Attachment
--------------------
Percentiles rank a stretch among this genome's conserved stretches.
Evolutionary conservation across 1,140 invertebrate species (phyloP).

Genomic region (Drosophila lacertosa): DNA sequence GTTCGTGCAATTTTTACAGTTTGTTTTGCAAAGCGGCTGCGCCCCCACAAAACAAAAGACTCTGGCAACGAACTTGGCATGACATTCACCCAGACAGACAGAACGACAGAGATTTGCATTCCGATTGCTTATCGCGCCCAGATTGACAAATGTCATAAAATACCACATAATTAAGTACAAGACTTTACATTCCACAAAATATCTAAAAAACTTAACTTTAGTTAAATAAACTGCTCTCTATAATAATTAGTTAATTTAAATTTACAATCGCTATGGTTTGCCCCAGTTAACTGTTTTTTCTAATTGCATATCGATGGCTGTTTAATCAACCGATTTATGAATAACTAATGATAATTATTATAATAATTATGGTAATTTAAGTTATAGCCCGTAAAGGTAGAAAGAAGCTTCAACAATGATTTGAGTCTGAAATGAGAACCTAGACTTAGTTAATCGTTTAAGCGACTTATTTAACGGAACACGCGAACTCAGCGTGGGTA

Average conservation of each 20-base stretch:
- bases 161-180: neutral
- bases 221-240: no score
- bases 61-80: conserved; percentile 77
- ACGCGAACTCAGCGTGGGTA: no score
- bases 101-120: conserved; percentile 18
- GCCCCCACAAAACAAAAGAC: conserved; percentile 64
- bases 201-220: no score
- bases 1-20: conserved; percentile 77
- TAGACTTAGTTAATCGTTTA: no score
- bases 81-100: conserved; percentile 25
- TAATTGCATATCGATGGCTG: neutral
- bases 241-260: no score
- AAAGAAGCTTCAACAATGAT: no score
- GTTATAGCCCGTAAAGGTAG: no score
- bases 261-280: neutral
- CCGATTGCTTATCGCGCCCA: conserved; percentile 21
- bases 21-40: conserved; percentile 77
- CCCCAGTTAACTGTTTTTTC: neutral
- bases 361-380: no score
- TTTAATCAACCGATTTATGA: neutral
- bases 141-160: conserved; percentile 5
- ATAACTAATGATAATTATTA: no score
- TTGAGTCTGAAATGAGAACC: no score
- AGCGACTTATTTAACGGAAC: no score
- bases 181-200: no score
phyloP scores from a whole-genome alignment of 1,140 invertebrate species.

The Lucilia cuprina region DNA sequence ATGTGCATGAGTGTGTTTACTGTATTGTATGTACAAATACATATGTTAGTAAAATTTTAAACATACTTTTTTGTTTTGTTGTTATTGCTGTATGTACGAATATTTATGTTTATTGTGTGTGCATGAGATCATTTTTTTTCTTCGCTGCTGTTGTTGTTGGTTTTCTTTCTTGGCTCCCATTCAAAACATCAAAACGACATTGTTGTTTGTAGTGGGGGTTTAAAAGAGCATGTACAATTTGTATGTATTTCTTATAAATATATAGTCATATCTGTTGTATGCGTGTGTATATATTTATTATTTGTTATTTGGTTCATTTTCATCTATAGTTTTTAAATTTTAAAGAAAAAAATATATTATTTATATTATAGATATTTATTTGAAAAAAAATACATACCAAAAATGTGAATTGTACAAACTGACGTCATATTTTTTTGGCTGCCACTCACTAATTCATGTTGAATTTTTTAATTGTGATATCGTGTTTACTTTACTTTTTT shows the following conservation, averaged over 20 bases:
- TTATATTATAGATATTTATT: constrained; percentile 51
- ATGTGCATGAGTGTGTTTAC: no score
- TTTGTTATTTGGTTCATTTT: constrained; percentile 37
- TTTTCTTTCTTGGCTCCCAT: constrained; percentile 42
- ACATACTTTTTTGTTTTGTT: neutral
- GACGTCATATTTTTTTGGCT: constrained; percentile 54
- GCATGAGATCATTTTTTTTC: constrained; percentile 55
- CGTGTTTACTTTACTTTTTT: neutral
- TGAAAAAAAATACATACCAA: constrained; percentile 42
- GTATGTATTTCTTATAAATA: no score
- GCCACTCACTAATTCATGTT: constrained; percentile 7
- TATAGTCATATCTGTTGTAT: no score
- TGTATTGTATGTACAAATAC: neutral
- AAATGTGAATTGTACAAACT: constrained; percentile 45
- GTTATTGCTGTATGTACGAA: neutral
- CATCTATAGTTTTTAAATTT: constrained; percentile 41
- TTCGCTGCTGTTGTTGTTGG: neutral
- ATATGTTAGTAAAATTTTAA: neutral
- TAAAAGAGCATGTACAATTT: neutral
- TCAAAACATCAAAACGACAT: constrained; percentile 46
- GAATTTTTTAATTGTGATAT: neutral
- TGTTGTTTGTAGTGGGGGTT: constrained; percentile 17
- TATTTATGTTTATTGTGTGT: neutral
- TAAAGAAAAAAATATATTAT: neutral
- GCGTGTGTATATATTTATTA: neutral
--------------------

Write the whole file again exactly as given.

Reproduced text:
Percentiles rank a stretch among this genome's conserved stretches.
Evolutionary conservation across 1,140 invertebrate species (phyloP).

Genomic region (Drosophila lacertosa): DNA sequence GTTCGTGCAATTTTTACAGTTTGTTTTGCAAAGCGGCTGCGCCCCCACAAAACAAAAGACTCTGGCAACGAACTTGGCATGACATTCACCCAGACAGACAGAACGACAGAGATTTGCATTCCGATTGCTTATCGCGCCCAGATTGACAAATGTCATAAAATACCACATAATTAAGTACAAGACTTTACATTCCACAAAATATCTAAAAAACTTAACTTTAGTTAAATAAACTGCTCTCTATAATAATTAGTTAATTTAAATTTACAATCGCTATGGTTTGCCCCAGTTAACTGTTTTTTCTAATTGCATATCGATGGCTGTTTAATCAACCGATTTATGAATAACTAATGATAATTATTATAATAATTATGGTAATTTAAGTTATAGCCCGTAAAGGTAGAAAGAAGCTTCAACAATGATTTGAGTCTGAAATGAGAACCTAGACTTAGTTAATCGTTTAAGCGACTTATTTAACGGAACACGCGAACTCAGCGTGGGTA

Average conservation of each 20-base stretch:
- bases 161-180: neutral
- bases 221-240: no score
- bases 61-80: conserved; percentile 77
- ACGCGAACTCAGCGTGGGTA: no score
- bases 101-120: conserved; percentile 18
- GCCCCCACAAAACAAAAGAC: conserved; percentile 64
- bases 201-220: no score
- bases 1-20: conserved; percentile 77
- TAGACTTAGTTAATCGTTTA: no score
- bases 81-100: conserved; percentile 25
- TAATTGCATATCGATGGCTG: neutral
- bases 241-260: no score
- AAAGAAGCTTCAACAATGAT: no score
- GTTATAGCCCGTAAAGGTAG: no score
- bases 261-280: neutral
- CCGATTGCTTATCGCGCCCA: conserved; percentile 21
- bases 21-40: conserved; percentile 77
- CCCCAGTTAACTGTTTTTTC: neutral
- bases 361-380: no score
- TTTAATCAACCGATTTATGA: neutral
- bases 141-160: conserved; percentile 5
- ATAACTAATGATAATTATTA: no score
- TTGAGTCTGAAATGAGAACC: no score
- AGCGACTTATTTAACGGAAC: no score
- bases 181-200: no score
phyloP scores from a whole-genome alignment of 1,140 invertebrate species.

The Lucilia cuprina region DNA sequence ATGTGCATGAGTGTGTTTACTGTATTGTATGTACAAATACATATGTTAGTAAAATTTTAAACATACTTTTTTGTTTTGTTGTTATTGCTGTATGTACGAATATTTATGTTTATTGTGTGTGCATGAGATCATTTTTTTTCTTCGCTGCTGTTGTTGTTGGTTTTCTTTCTTGGCTCCCATTCAAAACATCAAAACGACATTGTTGTTTGTAGTGGGGGTTTAAAAGAGCATGTACAATTTGTATGTATTTCTTATAAATATATAGTCATATCTGTTGTATGCGTGTGTATATATTTATTATTTGTTATTTGGTTCATTTTCATCTATAGTTTTTAAATTTTAAAGAAAAAAATATATTATTTATATTATAGATATTTATTTGAAAAAAAATACATACCAAAAATGTGAATTGTACAAACTGACGTCATATTTTTTTGGCTGCCACTCACTAATTCATGTTGAATTTTTTAATTGTGATATCGTGTTTACTTTACTTTTTT shows the following conservation, averaged over 20 bases:
- TTATATTATAGATATTTATT: constrained; percentile 51
- ATGTGCATGAGTGTGTTTAC: no score
- TTTGTTATTTGGTTCATTTT: constrained; percentile 37
- TTTTCTTTCTTGGCTCCCAT: constrained; percentile 42
- ACATACTTTTTTGTTTTGTT: neutral
- GACGTCATATTTTTTTGGCT: constrained; percentile 54
- GCATGAGATCATTTTTTTTC: constrained; percentile 55
- CGTGTTTACTTTACTTTTTT: neutral
- TGAAAAAAAATACATACCAA: constrained; percentile 42
- GTATGTATTTCTTATAAATA: no score
- GCCACTCACTAATTCATGTT: constrained; percentile 7
- TATAGTCATATCTGTTGTAT: no score
- TGTATTGTATGTACAAATAC: neutral
- AAATGTGAATTGTACAAACT: constrained; percentile 45
- GTTATTGCTGTATGTACGAA: neutral
- CATCTATAGTTTTTAAATTT: constrained; percentile 41
- TTCGCTGCTGTTGTTGTTGG: neutral
- ATATGTTAGTAAAATTTTAA: neutral
- TAAAAGAGCATGTACAATTT: neutral
- TCAAAACATCAAAACGACAT: constrained; percentile 46
- GAATTTTTTAATTGTGATAT: neutral
- TGTTGTTTGTAGTGGGGGTT: constrained; percentile 17
- TATTTATGTTTATTGTGTGT: neutral
- TAAAGAAAAAAATATATTAT: neutral
- GCGTGTGTATATATTTATTA: neutral